Facebook has always been in a position where it has been constantly criticised for its lack of privacy amongst users. Whether it’s changing something without notifying the users (which then reveals private information), or not giving enough information to give the user a choice over what is shown, Facebook has always been caught between a rock and a hard place.
But now they seem to be making some strides with the latter issue by providing the user with a clickable privacy control panel, clearly showing their options, and how to change them, if necessary.
The privacy control panel is located in the top-right hand corner of the Facebook page, and is shown on the page as a small padlock icon. If you click on that, a small menu drops down, but like Doctor Who’s Tardis, it’s bigger on the inside than on the outside. Don’t be deceived into thinking it’s just three options. All you need to do is click an option for the menu to drop down and provide another option, and so on.
The three initial options are clearly laid out and are self-explanatory. The first one – “who can see my stuff?” is probably the most important one of all. After all, all it takes is one misconfigured option for your “private” information to be unwittingly revealed to the world. So it pays to spend a few minutes each week, just reviewing the settings and making sure that people outside your Friends list can see only what you want them to see. There are many advantages to having public posts and encouraging subscribers to your public posts. But you need to be very careful what you show. Making bad jokes about the company you work for, and having those status updates set to “Public” will probably ensure you won’t be working at that company for very long.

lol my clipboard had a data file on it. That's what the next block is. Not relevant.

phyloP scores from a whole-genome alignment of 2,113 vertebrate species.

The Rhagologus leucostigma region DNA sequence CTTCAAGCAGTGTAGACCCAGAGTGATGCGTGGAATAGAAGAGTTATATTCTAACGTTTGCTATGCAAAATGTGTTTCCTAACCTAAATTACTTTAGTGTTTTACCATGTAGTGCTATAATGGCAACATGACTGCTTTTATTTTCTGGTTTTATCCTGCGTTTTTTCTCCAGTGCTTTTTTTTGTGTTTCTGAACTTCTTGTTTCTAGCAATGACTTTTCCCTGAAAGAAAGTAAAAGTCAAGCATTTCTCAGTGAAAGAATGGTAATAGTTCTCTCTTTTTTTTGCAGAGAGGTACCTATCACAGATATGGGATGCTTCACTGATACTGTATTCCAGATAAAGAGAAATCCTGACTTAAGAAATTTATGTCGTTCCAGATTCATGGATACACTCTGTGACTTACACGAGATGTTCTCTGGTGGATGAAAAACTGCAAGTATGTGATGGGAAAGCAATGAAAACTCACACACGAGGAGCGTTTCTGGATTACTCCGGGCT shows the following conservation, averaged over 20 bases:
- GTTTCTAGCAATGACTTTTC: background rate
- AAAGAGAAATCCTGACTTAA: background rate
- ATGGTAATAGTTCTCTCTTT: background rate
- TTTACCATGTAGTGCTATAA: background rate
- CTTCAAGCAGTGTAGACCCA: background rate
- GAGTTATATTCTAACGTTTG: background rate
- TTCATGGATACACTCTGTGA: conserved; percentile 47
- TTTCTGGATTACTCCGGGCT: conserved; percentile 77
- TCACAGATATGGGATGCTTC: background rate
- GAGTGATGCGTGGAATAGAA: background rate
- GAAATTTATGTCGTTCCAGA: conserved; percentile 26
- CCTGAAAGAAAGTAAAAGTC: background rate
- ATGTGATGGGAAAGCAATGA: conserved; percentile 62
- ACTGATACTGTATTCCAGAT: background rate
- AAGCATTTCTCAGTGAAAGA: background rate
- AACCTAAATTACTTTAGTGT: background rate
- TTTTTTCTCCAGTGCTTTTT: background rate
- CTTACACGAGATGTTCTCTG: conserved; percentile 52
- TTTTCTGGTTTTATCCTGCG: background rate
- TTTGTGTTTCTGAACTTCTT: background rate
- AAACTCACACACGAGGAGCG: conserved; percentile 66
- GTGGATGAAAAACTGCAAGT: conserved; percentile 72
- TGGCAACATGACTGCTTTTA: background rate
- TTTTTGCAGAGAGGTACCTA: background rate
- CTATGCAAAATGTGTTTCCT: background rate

So let’s take a look at that first section:
The first part allows you to specify a default privacy setting for all future posts. In my case, it’s “public”. But it is worth stressing here that this privacy setting can be changed with each status update you make. All you are doing here is making a general overall privacy setting – do you want your friends to see most of your stuff? Or the public? Or maybe a customized Friends list? If you want your posts locked down tight, then change the default status here to “Friends”.
It is worth jumping ahead very slightly here and looking at the third option in this section – “what do other people see on my timeline?”. This is a really neat feature where you can pretend to be someone else for a moment and look at your Facebook account from the perspective of a non-Friend / non-subscriber. What does the account look like from the outside? What posts / information are publically accessible? I call this the “mother setting” – I imagine that my mother is snooping around looking at my Facebook page to see what I am saying about her. Since she is not on Facebook and therefore not my “Friend”, what can she see as a non-subscriber? Using this setting, if I see anything that I wouldn’t want my mother seeing, then I will know to change it sharpish.
When you click “view as“, this is what will show :